In the short term, the effects of Caesar’s triumphs in 46 B.C. were unquestionably favorable. He was soon elevated to the office of dictator of Rome, and enjoyed supreme authority over the state. His intention had been to establish a permanent peace through the defeat of his enemies, but, in less than two years, a group of senators, fearful that he would establish himself as a king, organized a conspiracy and stabbed him to death.
The Jews had no political institution like the Roman triumph, but Jesus’ entry into Jerusalem in 33 [A.D.], known thereafter as Palm Sunday, made clear allusions to their divinely protected past and fulfilled some of their prophecies about the coming Messiah. The city was, after all, the capital of ancient Israel, captured by its greatest king, David, nearly a thousand years earlier. David had entered the city in a glorious procession, bearing the Ark of the Covenant, a symbol of both the Israelites’ power over their enemies and of the presence of God among them. It was here on Mount Zion that David’s son, Solomon, built the Temple in which the Ark would permanently be held—at least until the sixth century before Christ, when the Babylonians sacked the city and carried the Ark away into oblivion.
Prophets such as Ezekiel had presented David as a type of the Messiah, and Jesus now came to this city as the victor over Israel’s enemies. “Rejoice greatly, O daughter of Zion!” another prophet, Zechariah, had prophesied.
Proclaim it aloud, O daughter of Jerusalem! Behold, your king comes to you. He will utterly destroy the chariots out of Ephraim, and the horse out of Jerusalem. The bow of war shall be utterly destroyed, and there shall be abundance and peace among the nations. He shall rule over the waters as far as the sea, and over the rivers to the ends of the earth.
Thus, for a single day, Jesus allowed his rule over the kingdom of heaven to be manifested. By this time, his adversaries had settled on putting him to death, but a large number of Jews received him warmly. According to the Evangelist Matthew, they lined the streets in throngs, laying their clothes on the ground. Some cut palm branches, the Roman Empire’s symbol of victory, and cast them before Jesus as he proceeded into the heart of this city, toward the Temple.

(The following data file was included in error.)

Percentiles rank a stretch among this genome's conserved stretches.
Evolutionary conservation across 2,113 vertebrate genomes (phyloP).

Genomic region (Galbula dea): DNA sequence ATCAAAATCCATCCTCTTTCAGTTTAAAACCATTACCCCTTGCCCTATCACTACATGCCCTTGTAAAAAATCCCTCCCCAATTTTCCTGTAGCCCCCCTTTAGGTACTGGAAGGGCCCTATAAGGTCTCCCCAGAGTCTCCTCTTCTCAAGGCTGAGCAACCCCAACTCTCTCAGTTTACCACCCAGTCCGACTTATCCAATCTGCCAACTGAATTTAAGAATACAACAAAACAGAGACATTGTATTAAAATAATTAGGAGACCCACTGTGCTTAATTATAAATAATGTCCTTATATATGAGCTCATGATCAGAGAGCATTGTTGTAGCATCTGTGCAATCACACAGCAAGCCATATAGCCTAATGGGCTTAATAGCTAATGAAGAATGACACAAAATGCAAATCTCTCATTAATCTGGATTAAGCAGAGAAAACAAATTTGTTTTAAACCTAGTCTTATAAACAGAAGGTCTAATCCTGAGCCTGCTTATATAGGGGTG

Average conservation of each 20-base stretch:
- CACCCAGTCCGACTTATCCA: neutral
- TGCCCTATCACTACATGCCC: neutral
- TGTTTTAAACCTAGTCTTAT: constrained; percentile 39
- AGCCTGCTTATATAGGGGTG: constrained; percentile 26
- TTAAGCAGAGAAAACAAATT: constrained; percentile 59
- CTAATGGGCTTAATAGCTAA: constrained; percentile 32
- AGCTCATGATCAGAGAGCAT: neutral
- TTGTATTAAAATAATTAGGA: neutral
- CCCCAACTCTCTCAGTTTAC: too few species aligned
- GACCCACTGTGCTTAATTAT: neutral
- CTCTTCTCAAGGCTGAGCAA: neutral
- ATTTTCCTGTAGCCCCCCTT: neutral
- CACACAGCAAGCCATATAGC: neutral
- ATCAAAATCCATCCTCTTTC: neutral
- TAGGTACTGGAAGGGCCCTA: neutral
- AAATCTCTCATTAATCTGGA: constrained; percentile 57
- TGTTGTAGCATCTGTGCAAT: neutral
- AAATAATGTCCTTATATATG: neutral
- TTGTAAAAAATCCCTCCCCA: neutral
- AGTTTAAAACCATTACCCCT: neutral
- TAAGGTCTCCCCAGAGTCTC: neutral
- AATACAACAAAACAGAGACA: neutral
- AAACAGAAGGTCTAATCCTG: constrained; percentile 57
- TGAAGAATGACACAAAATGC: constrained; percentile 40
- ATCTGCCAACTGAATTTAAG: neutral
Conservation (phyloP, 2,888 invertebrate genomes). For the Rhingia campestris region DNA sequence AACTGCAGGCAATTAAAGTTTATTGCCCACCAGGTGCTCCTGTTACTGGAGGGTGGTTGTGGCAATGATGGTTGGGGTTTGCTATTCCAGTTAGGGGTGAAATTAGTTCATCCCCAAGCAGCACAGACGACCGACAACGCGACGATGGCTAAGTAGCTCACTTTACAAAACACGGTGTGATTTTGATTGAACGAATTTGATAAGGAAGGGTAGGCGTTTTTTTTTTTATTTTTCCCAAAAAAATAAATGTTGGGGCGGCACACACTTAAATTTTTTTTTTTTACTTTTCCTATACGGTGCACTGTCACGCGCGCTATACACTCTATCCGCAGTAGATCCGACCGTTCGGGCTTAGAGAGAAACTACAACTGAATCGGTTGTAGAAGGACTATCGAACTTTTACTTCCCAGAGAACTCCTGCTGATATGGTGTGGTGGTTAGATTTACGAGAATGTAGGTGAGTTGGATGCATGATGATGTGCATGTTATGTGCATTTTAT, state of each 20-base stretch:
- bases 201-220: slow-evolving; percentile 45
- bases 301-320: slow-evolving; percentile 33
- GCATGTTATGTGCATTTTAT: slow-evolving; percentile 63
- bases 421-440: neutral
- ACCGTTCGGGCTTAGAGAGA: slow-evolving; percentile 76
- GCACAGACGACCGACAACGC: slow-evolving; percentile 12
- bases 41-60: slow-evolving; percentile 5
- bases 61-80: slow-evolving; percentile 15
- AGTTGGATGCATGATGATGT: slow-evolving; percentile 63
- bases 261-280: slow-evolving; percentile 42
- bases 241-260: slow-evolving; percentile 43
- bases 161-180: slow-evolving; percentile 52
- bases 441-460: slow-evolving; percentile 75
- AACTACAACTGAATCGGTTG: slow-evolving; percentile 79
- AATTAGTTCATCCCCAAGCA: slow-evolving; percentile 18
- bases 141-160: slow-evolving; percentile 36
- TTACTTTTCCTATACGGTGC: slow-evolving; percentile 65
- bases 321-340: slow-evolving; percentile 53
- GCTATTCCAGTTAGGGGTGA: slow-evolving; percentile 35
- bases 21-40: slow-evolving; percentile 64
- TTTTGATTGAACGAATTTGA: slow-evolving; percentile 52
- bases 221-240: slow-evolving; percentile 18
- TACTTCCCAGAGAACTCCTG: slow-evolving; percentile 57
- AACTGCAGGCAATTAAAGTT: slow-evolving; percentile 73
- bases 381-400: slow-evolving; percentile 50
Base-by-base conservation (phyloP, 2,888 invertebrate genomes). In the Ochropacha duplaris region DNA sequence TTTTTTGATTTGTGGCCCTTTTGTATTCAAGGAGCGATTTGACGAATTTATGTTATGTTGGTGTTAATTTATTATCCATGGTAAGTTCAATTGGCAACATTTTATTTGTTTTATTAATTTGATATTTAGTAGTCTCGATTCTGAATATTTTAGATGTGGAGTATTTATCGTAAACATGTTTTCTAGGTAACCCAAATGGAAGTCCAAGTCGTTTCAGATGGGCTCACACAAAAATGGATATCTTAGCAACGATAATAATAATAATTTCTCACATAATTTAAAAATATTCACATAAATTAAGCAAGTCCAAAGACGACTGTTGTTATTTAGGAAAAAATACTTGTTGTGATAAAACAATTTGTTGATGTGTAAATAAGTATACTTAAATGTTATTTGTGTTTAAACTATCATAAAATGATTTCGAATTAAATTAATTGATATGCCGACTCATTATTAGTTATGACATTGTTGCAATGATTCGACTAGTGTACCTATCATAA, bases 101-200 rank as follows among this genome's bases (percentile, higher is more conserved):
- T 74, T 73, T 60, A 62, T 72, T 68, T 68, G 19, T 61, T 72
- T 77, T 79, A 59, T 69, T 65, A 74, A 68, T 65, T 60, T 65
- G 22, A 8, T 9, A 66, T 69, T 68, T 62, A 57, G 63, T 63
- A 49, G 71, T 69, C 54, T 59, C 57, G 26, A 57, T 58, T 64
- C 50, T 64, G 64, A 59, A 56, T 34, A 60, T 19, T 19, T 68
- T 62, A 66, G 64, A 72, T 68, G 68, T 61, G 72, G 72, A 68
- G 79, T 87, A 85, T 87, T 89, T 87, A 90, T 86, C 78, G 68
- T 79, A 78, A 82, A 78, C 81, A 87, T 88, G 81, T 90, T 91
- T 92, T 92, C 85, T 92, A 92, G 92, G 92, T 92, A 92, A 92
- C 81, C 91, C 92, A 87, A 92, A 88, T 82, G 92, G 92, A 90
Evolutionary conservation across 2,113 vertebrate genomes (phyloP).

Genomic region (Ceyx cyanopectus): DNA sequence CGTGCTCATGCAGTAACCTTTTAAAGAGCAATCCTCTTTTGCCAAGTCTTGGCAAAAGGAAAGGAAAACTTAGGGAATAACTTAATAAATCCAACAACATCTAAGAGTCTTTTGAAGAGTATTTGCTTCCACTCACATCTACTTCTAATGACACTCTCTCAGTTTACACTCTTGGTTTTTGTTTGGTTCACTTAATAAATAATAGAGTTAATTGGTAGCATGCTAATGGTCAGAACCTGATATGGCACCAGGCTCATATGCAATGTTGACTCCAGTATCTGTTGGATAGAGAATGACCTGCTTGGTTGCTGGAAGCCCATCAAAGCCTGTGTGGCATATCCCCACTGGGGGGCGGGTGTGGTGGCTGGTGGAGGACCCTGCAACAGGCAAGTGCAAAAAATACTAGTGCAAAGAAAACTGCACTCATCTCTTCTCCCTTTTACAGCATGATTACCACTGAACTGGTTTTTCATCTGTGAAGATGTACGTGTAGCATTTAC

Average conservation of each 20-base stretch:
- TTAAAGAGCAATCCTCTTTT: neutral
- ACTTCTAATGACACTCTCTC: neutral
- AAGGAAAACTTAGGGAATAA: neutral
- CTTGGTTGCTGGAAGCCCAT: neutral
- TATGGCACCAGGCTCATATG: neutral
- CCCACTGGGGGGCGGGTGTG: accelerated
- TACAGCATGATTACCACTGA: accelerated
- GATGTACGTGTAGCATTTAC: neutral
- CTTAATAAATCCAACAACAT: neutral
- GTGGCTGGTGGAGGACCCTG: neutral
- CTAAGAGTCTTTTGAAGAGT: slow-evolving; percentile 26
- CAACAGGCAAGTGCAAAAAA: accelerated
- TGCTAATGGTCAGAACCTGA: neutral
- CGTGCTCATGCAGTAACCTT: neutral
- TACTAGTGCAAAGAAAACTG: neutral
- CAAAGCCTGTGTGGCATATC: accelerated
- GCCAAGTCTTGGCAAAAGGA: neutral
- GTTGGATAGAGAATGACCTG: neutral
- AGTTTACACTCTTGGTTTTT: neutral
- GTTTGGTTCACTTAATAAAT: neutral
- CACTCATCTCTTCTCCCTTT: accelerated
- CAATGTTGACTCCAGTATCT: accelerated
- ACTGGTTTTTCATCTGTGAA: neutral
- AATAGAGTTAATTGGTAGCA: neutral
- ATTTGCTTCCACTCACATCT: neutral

But Jesus’ Palm Sunday procession was different [from] Julius Caesar’s military triumph 79 years before. As a sign that the kingdom he came to establish was not like that of Caesar, Christ rode triumphantly into his capital city on a donkey. There was no chariot, nor were lewd songs to be heard, only the sound of children shouting, “Hosanna in the highest!” There were no prisoners and no executions. The only death that was suggested was that of the Victor himself. No riches were displayed. Jesus was surrounded only by his disciples who, like their master, embraced a life of material poverty. In contrast to the feasting that accompanied Caesar’s entry into Rome, the only banquet offered was the coming heavenly banquet of the Last Supper.
During his three-year ministry, Christ had inverted all worldly standards of victory. In the Sermon on the Mount, he had called upon the disciples to love their enemies and forsake all forms of enmity, what he called the ways of old, the untransformed world. As he voluntarily approached the end of his earthly ministry, he revealed that the kingdom of heaven is a kingdom not of this world, but one of sacrificial love. And as divine Love incarnate, he terminated his entry into the city at the Temple, preparing to make his sacrifice.
Unlike Caesar, however, his arrival at the capital city’s Temple was not an act of usurpation or human delusion. He was the very Son of God himself. For centuries the Temple in Jerusalem had been the site of blood sacrifices, but now Christ came to make the ultimate and final sacrifice of history. Soon to be raised up in glory upon the Cross, an inversion of Caesar’s glory atop the chariot, he came to reveal a completely new standard of victory. His would be a victory over death itself.
Just the day before, on the Sabbath, he had visited the tomb of Lazarus as a victorious general might come to the stronghold of his greatest enemy to announce a final and irresistible assault upon him. The enemy was Satan, and amid the stench of his citadel, the tomb, Jesus served him warning that seven days hence, that is, on what came to be known as Great and Holy Saturday, he would return to the tomb to liberate all those whom the evil one had held captive in tombs since the fall of man from paradise. And so, having accepted triumphal recognition from his people for a day, Christ withdrew from the Temple and the city itself, awaiting the coming Passover, or Pascha, through which he, as Victor, would finally put death to death.
Join me next time, when we explore the formation of a Christian subculture within the pagan Roman Empire.